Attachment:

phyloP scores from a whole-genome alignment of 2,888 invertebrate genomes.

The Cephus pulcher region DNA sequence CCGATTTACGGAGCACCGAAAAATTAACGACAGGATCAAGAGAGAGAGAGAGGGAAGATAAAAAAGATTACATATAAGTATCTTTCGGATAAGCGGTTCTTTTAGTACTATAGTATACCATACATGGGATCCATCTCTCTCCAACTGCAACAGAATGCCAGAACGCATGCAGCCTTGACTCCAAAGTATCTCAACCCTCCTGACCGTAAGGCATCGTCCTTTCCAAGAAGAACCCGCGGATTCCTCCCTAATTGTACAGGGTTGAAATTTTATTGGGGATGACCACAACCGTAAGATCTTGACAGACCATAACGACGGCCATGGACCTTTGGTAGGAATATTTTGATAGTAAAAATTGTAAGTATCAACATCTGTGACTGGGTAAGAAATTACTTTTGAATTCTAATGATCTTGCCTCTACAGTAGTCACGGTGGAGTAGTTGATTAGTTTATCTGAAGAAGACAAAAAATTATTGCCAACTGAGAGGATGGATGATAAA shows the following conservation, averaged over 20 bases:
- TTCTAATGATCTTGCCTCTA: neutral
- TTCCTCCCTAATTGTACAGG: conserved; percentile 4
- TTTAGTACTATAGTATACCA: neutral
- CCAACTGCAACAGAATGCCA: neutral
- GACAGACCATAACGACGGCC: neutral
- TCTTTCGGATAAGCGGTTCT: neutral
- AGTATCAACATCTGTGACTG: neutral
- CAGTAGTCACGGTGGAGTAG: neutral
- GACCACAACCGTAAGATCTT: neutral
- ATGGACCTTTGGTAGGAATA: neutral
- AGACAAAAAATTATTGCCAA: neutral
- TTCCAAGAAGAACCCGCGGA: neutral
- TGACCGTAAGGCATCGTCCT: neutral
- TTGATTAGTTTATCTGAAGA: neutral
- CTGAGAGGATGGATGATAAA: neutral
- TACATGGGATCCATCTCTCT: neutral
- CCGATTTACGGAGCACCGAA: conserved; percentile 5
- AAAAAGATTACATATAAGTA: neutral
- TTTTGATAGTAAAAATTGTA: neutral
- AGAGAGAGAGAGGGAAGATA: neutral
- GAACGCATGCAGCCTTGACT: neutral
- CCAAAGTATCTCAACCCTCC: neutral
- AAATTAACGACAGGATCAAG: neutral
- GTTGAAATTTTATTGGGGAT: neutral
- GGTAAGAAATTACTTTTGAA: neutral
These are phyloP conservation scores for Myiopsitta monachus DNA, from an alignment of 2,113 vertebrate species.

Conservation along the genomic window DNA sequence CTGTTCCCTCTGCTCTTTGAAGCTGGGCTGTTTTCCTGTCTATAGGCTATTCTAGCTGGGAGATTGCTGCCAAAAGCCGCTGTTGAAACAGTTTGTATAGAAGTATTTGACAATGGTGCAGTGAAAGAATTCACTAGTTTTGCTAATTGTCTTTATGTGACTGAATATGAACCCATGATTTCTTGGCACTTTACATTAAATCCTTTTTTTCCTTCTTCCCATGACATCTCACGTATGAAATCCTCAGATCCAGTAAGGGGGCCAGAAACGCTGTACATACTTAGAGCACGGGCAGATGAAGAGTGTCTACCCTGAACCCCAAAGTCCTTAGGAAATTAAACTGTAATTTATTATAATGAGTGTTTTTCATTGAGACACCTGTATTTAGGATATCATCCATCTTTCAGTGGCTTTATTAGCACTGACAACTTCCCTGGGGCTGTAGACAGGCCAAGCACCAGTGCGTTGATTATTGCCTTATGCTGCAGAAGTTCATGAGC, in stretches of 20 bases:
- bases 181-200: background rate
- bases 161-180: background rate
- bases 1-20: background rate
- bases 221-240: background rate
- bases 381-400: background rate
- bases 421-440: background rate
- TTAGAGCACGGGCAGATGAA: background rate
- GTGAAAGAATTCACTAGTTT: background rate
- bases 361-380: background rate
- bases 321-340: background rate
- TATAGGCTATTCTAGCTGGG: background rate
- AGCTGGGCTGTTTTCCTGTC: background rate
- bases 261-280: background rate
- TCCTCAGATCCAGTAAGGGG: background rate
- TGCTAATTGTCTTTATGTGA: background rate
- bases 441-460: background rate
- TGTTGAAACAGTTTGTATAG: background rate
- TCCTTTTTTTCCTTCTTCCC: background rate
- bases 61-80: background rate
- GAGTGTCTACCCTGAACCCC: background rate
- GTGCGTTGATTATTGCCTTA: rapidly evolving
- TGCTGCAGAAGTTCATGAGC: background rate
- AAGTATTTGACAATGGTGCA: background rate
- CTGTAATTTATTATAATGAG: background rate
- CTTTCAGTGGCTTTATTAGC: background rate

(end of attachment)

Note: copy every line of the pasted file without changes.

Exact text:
phyloP scores from a whole-genome alignment of 2,888 invertebrate genomes.

The Cephus pulcher region DNA sequence CCGATTTACGGAGCACCGAAAAATTAACGACAGGATCAAGAGAGAGAGAGAGGGAAGATAAAAAAGATTACATATAAGTATCTTTCGGATAAGCGGTTCTTTTAGTACTATAGTATACCATACATGGGATCCATCTCTCTCCAACTGCAACAGAATGCCAGAACGCATGCAGCCTTGACTCCAAAGTATCTCAACCCTCCTGACCGTAAGGCATCGTCCTTTCCAAGAAGAACCCGCGGATTCCTCCCTAATTGTACAGGGTTGAAATTTTATTGGGGATGACCACAACCGTAAGATCTTGACAGACCATAACGACGGCCATGGACCTTTGGTAGGAATATTTTGATAGTAAAAATTGTAAGTATCAACATCTGTGACTGGGTAAGAAATTACTTTTGAATTCTAATGATCTTGCCTCTACAGTAGTCACGGTGGAGTAGTTGATTAGTTTATCTGAAGAAGACAAAAAATTATTGCCAACTGAGAGGATGGATGATAAA shows the following conservation, averaged over 20 bases:
- TTCTAATGATCTTGCCTCTA: neutral
- TTCCTCCCTAATTGTACAGG: conserved; percentile 4
- TTTAGTACTATAGTATACCA: neutral
- CCAACTGCAACAGAATGCCA: neutral
- GACAGACCATAACGACGGCC: neutral
- TCTTTCGGATAAGCGGTTCT: neutral
- AGTATCAACATCTGTGACTG: neutral
- CAGTAGTCACGGTGGAGTAG: neutral
- GACCACAACCGTAAGATCTT: neutral
- ATGGACCTTTGGTAGGAATA: neutral
- AGACAAAAAATTATTGCCAA: neutral
- TTCCAAGAAGAACCCGCGGA: neutral
- TGACCGTAAGGCATCGTCCT: neutral
- TTGATTAGTTTATCTGAAGA: neutral
- CTGAGAGGATGGATGATAAA: neutral
- TACATGGGATCCATCTCTCT: neutral
- CCGATTTACGGAGCACCGAA: conserved; percentile 5
- AAAAAGATTACATATAAGTA: neutral
- TTTTGATAGTAAAAATTGTA: neutral
- AGAGAGAGAGAGGGAAGATA: neutral
- GAACGCATGCAGCCTTGACT: neutral
- CCAAAGTATCTCAACCCTCC: neutral
- AAATTAACGACAGGATCAAG: neutral
- GTTGAAATTTTATTGGGGAT: neutral
- GGTAAGAAATTACTTTTGAA: neutral
These are phyloP conservation scores for Myiopsitta monachus DNA, from an alignment of 2,113 vertebrate species.

Conservation along the genomic window DNA sequence CTGTTCCCTCTGCTCTTTGAAGCTGGGCTGTTTTCCTGTCTATAGGCTATTCTAGCTGGGAGATTGCTGCCAAAAGCCGCTGTTGAAACAGTTTGTATAGAAGTATTTGACAATGGTGCAGTGAAAGAATTCACTAGTTTTGCTAATTGTCTTTATGTGACTGAATATGAACCCATGATTTCTTGGCACTTTACATTAAATCCTTTTTTTCCTTCTTCCCATGACATCTCACGTATGAAATCCTCAGATCCAGTAAGGGGGCCAGAAACGCTGTACATACTTAGAGCACGGGCAGATGAAGAGTGTCTACCCTGAACCCCAAAGTCCTTAGGAAATTAAACTGTAATTTATTATAATGAGTGTTTTTCATTGAGACACCTGTATTTAGGATATCATCCATCTTTCAGTGGCTTTATTAGCACTGACAACTTCCCTGGGGCTGTAGACAGGCCAAGCACCAGTGCGTTGATTATTGCCTTATGCTGCAGAAGTTCATGAGC, in stretches of 20 bases:
- bases 181-200: background rate
- bases 161-180: background rate
- bases 1-20: background rate
- bases 221-240: background rate
- bases 381-400: background rate
- bases 421-440: background rate
- TTAGAGCACGGGCAGATGAA: background rate
- GTGAAAGAATTCACTAGTTT: background rate
- bases 361-380: background rate
- bases 321-340: background rate
- TATAGGCTATTCTAGCTGGG: background rate
- AGCTGGGCTGTTTTCCTGTC: background rate
- bases 261-280: background rate
- TCCTCAGATCCAGTAAGGGG: background rate
- TGCTAATTGTCTTTATGTGA: background rate
- bases 441-460: background rate
- TGTTGAAACAGTTTGTATAG: background rate
- TCCTTTTTTTCCTTCTTCCC: background rate
- bases 61-80: background rate
- GAGTGTCTACCCTGAACCCC: background rate
- GTGCGTTGATTATTGCCTTA: rapidly evolving
- TGCTGCAGAAGTTCATGAGC: background rate
- AAGTATTTGACAATGGTGCA: background rate
- CTGTAATTTATTATAATGAG: background rate
- CTTTCAGTGGCTTTATTAGC: background rate